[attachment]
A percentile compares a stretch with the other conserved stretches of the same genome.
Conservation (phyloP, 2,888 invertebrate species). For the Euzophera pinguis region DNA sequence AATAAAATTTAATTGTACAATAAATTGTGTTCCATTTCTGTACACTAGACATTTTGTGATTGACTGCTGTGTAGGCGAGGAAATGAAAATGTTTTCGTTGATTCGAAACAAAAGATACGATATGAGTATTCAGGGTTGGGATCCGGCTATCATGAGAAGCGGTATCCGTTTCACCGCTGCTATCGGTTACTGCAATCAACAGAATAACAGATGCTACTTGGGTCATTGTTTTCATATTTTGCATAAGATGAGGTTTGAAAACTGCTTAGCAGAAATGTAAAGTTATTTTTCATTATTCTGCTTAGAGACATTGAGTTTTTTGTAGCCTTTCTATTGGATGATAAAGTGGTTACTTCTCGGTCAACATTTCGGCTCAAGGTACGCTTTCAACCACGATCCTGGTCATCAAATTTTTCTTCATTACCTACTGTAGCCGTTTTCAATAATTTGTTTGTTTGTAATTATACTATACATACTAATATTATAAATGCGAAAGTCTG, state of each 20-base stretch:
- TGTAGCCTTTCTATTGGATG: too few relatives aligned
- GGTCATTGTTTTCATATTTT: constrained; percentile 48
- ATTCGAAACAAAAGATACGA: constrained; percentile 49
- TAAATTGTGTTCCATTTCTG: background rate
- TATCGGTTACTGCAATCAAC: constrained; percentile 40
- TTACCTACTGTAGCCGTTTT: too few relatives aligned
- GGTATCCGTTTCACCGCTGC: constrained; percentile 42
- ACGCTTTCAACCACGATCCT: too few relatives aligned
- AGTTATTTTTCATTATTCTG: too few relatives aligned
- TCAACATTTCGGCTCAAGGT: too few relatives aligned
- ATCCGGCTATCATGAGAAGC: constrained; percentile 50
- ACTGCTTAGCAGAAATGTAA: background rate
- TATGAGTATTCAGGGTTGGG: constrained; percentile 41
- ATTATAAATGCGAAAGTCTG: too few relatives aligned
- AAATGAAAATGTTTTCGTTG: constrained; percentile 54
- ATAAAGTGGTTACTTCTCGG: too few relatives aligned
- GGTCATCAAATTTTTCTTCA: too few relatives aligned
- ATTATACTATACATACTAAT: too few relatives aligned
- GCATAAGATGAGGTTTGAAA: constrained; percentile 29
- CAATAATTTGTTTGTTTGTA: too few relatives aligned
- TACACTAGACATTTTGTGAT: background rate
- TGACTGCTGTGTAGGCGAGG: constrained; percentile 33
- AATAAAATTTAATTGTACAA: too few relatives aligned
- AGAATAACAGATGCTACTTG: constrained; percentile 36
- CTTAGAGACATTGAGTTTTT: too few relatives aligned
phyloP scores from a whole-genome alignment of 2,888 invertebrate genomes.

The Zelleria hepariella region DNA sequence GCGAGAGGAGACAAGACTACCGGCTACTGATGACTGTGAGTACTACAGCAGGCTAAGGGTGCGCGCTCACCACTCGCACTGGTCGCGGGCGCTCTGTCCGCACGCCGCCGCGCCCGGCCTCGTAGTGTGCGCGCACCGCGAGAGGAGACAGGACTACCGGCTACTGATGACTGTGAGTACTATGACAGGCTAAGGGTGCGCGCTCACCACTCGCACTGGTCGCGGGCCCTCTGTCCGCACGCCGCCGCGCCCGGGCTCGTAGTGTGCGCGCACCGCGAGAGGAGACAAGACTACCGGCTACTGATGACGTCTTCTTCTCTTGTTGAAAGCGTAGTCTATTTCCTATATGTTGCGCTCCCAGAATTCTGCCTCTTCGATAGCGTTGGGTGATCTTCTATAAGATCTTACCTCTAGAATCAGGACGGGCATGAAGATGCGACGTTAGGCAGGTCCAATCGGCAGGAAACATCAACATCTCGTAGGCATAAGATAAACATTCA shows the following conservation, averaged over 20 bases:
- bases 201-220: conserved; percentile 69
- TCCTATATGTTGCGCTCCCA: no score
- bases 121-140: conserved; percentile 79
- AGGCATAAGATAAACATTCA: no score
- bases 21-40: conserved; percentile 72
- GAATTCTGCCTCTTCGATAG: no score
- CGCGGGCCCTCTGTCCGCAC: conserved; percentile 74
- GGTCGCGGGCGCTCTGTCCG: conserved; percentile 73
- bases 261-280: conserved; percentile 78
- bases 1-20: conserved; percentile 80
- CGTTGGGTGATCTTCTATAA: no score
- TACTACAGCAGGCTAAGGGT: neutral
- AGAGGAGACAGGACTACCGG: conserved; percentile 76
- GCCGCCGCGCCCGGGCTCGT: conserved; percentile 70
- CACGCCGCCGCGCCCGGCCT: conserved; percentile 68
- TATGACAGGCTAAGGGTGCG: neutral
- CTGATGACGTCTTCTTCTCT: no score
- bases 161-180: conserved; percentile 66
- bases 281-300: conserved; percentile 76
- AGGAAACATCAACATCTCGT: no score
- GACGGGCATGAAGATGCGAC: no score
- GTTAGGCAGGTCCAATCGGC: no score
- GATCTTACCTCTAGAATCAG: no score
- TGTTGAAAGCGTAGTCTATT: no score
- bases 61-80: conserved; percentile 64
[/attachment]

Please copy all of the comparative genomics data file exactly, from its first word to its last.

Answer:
A percentile compares a stretch with the other conserved stretches of the same genome.
Conservation (phyloP, 2,888 invertebrate species). For the Euzophera pinguis region DNA sequence AATAAAATTTAATTGTACAATAAATTGTGTTCCATTTCTGTACACTAGACATTTTGTGATTGACTGCTGTGTAGGCGAGGAAATGAAAATGTTTTCGTTGATTCGAAACAAAAGATACGATATGAGTATTCAGGGTTGGGATCCGGCTATCATGAGAAGCGGTATCCGTTTCACCGCTGCTATCGGTTACTGCAATCAACAGAATAACAGATGCTACTTGGGTCATTGTTTTCATATTTTGCATAAGATGAGGTTTGAAAACTGCTTAGCAGAAATGTAAAGTTATTTTTCATTATTCTGCTTAGAGACATTGAGTTTTTTGTAGCCTTTCTATTGGATGATAAAGTGGTTACTTCTCGGTCAACATTTCGGCTCAAGGTACGCTTTCAACCACGATCCTGGTCATCAAATTTTTCTTCATTACCTACTGTAGCCGTTTTCAATAATTTGTTTGTTTGTAATTATACTATACATACTAATATTATAAATGCGAAAGTCTG, state of each 20-base stretch:
- TGTAGCCTTTCTATTGGATG: too few relatives aligned
- GGTCATTGTTTTCATATTTT: constrained; percentile 48
- ATTCGAAACAAAAGATACGA: constrained; percentile 49
- TAAATTGTGTTCCATTTCTG: background rate
- TATCGGTTACTGCAATCAAC: constrained; percentile 40
- TTACCTACTGTAGCCGTTTT: too few relatives aligned
- GGTATCCGTTTCACCGCTGC: constrained; percentile 42
- ACGCTTTCAACCACGATCCT: too few relatives aligned
- AGTTATTTTTCATTATTCTG: too few relatives aligned
- TCAACATTTCGGCTCAAGGT: too few relatives aligned
- ATCCGGCTATCATGAGAAGC: constrained; percentile 50
- ACTGCTTAGCAGAAATGTAA: background rate
- TATGAGTATTCAGGGTTGGG: constrained; percentile 41
- ATTATAAATGCGAAAGTCTG: too few relatives aligned
- AAATGAAAATGTTTTCGTTG: constrained; percentile 54
- ATAAAGTGGTTACTTCTCGG: too few relatives aligned
- GGTCATCAAATTTTTCTTCA: too few relatives aligned
- ATTATACTATACATACTAAT: too few relatives aligned
- GCATAAGATGAGGTTTGAAA: constrained; percentile 29
- CAATAATTTGTTTGTTTGTA: too few relatives aligned
- TACACTAGACATTTTGTGAT: background rate
- TGACTGCTGTGTAGGCGAGG: constrained; percentile 33
- AATAAAATTTAATTGTACAA: too few relatives aligned
- AGAATAACAGATGCTACTTG: constrained; percentile 36
- CTTAGAGACATTGAGTTTTT: too few relatives aligned
phyloP scores from a whole-genome alignment of 2,888 invertebrate genomes.

The Zelleria hepariella region DNA sequence GCGAGAGGAGACAAGACTACCGGCTACTGATGACTGTGAGTACTACAGCAGGCTAAGGGTGCGCGCTCACCACTCGCACTGGTCGCGGGCGCTCTGTCCGCACGCCGCCGCGCCCGGCCTCGTAGTGTGCGCGCACCGCGAGAGGAGACAGGACTACCGGCTACTGATGACTGTGAGTACTATGACAGGCTAAGGGTGCGCGCTCACCACTCGCACTGGTCGCGGGCCCTCTGTCCGCACGCCGCCGCGCCCGGGCTCGTAGTGTGCGCGCACCGCGAGAGGAGACAAGACTACCGGCTACTGATGACGTCTTCTTCTCTTGTTGAAAGCGTAGTCTATTTCCTATATGTTGCGCTCCCAGAATTCTGCCTCTTCGATAGCGTTGGGTGATCTTCTATAAGATCTTACCTCTAGAATCAGGACGGGCATGAAGATGCGACGTTAGGCAGGTCCAATCGGCAGGAAACATCAACATCTCGTAGGCATAAGATAAACATTCA shows the following conservation, averaged over 20 bases:
- bases 201-220: conserved; percentile 69
- TCCTATATGTTGCGCTCCCA: no score
- bases 121-140: conserved; percentile 79
- AGGCATAAGATAAACATTCA: no score
- bases 21-40: conserved; percentile 72
- GAATTCTGCCTCTTCGATAG: no score
- CGCGGGCCCTCTGTCCGCAC: conserved; percentile 74
- GGTCGCGGGCGCTCTGTCCG: conserved; percentile 73
- bases 261-280: conserved; percentile 78
- bases 1-20: conserved; percentile 80
- CGTTGGGTGATCTTCTATAA: no score
- TACTACAGCAGGCTAAGGGT: neutral
- AGAGGAGACAGGACTACCGG: conserved; percentile 76
- GCCGCCGCGCCCGGGCTCGT: conserved; percentile 70
- CACGCCGCCGCGCCCGGCCT: conserved; percentile 68
- TATGACAGGCTAAGGGTGCG: neutral
- CTGATGACGTCTTCTTCTCT: no score
- bases 161-180: conserved; percentile 66
- bases 281-300: conserved; percentile 76
- AGGAAACATCAACATCTCGT: no score
- GACGGGCATGAAGATGCGAC: no score
- GTTAGGCAGGTCCAATCGGC: no score
- GATCTTACCTCTAGAATCAG: no score
- TGTTGAAAGCGTAGTCTATT: no score
- bases 61-80: conserved; percentile 64